Image from the National Geographic article "These Oddball Galaxies Are Missing Their Dark Matter"

Source: National Geographic

To produce a similarly strong caption, start by describing the image. For a quiche recipe, you might write something like “A picture of the Weekday Vegetable Quiche with a scallion and pepper salad.” 

Then, add how the image was created. For example, “Photo taken by Audrey Suttcliffe” or “Made with Adobe Illustrator.” 

Then, if you choose, finish your caption with a tag like “#vegetarianquiche.”

All in all, your caption should be 5 – 25 words long. Any longer, and you'll lose people.

Define your image dimensions

This tip specifically applies when you are using Accelerated Mobile Pages (AMP) or Progressive Web Apps (PWAs). It's fairly straightforward: add the dimensions of your image into your source code. 

Doing so lets your browser allow enough space for the image to load, so the content doesn't shift around. 

Optimize your page title & meta description 

This tip probably falls under the regular SEO umbrella more than the image SEO one, but it's important to keep in mind. Google's algorithm pulls information about the image from the image's page. So, make sure you optimize the page's title and meta description around a keyword that's similar to the one used in your image.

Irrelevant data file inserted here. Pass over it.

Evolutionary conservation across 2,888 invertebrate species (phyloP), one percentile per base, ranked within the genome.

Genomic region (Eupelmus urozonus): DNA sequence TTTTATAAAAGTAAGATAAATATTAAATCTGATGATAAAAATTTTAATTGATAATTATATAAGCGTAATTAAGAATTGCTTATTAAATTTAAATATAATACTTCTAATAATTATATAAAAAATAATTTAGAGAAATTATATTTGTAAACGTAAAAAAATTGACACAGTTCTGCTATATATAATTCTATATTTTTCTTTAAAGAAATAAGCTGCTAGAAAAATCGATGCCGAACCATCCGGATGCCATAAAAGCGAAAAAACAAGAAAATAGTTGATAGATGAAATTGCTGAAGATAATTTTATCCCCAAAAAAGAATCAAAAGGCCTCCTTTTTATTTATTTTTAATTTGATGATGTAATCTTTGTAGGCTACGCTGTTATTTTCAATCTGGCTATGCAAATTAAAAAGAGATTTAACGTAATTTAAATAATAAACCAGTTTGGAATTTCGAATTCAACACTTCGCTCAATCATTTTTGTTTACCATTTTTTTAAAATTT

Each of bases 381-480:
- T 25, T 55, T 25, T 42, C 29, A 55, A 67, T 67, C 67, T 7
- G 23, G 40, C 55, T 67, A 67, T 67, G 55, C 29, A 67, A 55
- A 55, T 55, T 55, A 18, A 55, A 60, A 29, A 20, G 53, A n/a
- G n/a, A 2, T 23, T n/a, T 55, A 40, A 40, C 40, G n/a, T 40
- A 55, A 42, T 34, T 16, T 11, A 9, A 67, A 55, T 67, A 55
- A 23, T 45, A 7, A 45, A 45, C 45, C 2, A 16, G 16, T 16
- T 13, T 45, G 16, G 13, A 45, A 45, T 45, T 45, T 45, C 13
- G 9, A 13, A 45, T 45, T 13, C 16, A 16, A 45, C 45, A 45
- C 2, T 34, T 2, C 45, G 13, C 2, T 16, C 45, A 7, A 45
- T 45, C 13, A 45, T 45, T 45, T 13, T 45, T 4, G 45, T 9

For example, imagine your page was about the health effects of PFAS, and your image depicted different household items that contain PFAS. 

You might call your image “items-that-contain-pfas” and title your article: “How To Keep Your Family Safe From PFAS.” In the meta description, you could write, “PFAS are manufactured chemicals used in everyday household items. Learn about their health effects here.” 

Don't forget to add your image to your sitemap